is like crying a rainbow of feeling
and hoping no.
Wanting to stay
is like finding a cloud that's been emptied
with nowhere to go.
But looking away
is tearing a smile from the face of a rose
and holding its thorn.
Having just ended my thirty-second year teaching, I can honestly say I've seen many people come and go. Generally, we hug and say goodbye, let's keep in touch, I've loved working with you, I'm jealous (when the departure is for retirement), and other platitudes.
This year saying goodbye to departing colleagues differs from many previous years. So I'm dedicating this post to my departing colleagues.
Ann Akers has been Highland's media specialist for more than 25 years. We met when I began spending much time in the library during my first year at Highland. The school was crowded, and I had to abandon my room for another teacher to use.
Most of my colleagues don't know the contributions Ann has made, nor do they realize how innovative she was in the early days of technology in schools. Ann was the first librarian in our district to hav a web page; she anticipated the move from print journals to data bases long before her peers. She sold candy from a cart to raise money for comfortable tables, chairs, computer carts, and sturdy book shelves. Ann did her best to purchase books students requested, movies and other resources teachers requested, all without any raise in her per-student budget. Ann bought Highland's first library computers with money she raised from candy sales.
The past two years, after our district fired all but the high school media specialists, Ann supervised six other school libraries in addition to performing her duties at Highland.
Ann is an Army vet and a consumate professional. She has been my very good friend for many years. She is my shopping buddy, my confidant, the bearer of my burdens, both professional and personal. Now she is leaving Highland and moving to Florida. My limited vocabulary prevents me from saying how much I will miss her.
|Ann holding her lifetime Highland activities pass|
Teresa is someone who has given me so much more than I can ever repay. She has taught drama, speech, and sometimes English alongside me. This year I had the pleasure of watching Teresa critique my Poetry Out Loud students. I learned so much about interpretation and directing students just by sitting in the theater for a few hours and listening to Teresa. Additionally, Teresa has served on our Sunshine Committee and was instrumental in implementing the Lionel Bowzer Excellence in Teaching Award two years ago, so named for Highland's first principal, Lionel Bowzer. I was honored to be the first recipient, and I'm sure I owe that honor to Teresa. My goal is to make a small attempt to live up to all the support and praise Teresa has lavished on me over the years. It will be an impossible task, but I will try.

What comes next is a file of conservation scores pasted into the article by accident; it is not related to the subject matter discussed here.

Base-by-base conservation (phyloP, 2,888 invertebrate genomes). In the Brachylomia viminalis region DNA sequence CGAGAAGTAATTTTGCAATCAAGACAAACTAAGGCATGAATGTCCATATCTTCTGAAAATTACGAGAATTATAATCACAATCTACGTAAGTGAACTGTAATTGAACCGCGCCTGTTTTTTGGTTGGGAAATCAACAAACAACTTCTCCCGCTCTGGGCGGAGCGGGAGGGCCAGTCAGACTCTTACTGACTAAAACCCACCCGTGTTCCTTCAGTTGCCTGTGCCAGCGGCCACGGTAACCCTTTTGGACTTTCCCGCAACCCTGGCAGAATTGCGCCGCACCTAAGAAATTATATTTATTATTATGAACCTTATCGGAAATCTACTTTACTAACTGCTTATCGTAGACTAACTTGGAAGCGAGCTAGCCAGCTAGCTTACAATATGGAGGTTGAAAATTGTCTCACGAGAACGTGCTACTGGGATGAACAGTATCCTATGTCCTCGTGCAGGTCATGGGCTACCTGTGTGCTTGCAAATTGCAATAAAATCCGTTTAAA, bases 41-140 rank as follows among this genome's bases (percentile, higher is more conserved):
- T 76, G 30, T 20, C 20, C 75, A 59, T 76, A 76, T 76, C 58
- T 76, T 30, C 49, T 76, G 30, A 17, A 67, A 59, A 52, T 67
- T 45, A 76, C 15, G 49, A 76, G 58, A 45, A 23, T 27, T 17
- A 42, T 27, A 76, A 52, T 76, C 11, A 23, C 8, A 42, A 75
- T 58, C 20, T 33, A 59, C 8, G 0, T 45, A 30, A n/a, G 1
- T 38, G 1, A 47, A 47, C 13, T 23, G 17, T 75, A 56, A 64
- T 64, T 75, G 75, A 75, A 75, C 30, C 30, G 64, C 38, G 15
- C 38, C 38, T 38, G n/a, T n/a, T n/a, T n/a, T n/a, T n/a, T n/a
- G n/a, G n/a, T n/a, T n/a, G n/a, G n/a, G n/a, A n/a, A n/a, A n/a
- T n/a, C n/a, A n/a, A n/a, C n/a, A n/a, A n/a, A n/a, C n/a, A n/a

|Teresa surrounded by theater paraphernalia|
|Sue in the pottery room|
|Stan and a pile of papers|
I'm sure I have no clue just how much I've benefited from Todd's support. Additionally, Todd gave up time with his young family to volunteer time during Senior Project Presentation Night. I'm so grateful for the short amount of time Todd has been my colleague. He makes me smile and reminds me why I became a teacher.
|Todd packing up his office|
|Kim in her classroom|
I'm motivated by teachers new to the profession. They keep me focused and intent on improving my practice. A single mom who is devoted to students should not be caught in the cross-hairs of budget cuts, nor should students have to suffer huge classes where they get little individualized instruction. I worry that a promising career has grounded to a halt because when someone like Angie has occupational options, we certainly can't blame her if she returns to the sure thing. I'm still holding out hope that something will change and I'll see Angie's smiling face when I return to school in the fall.
|Angie in her room|
We have a few old mouth-to-mouth tales, we exhume from old trunks and boxes and drawers letters without salutation or signature, in which men and women who once lived and breathed are now merely initials or nicknames out of some now incomprehensible affection which sound to us like Sanskrit or Chocktaw; we see dimly people, the people in whose living blood and seed we ourselves lay dormant and waiting, in this shadowy attenuation of time possessing now heroic proportions, performing their acts of simple passion and simple violence, impervious to time and inexplicable...
From 1967-1978 Carol Burnett ended her weekly variety show with a song, the lyrics of which seem particularly appropriate as we say goodbye to our retiring colleagues, those moving to new geographic and occupational locations, and those traveling across town to new classroom jobs: "I'm so glad we had this time together, just to share a laugh or sing a song. Seems we just get started, and before you know it, comes the time we have to say so long."
So long departing Highland colleagues, confidants, companions, friends. I will miss you and the stories we created working together.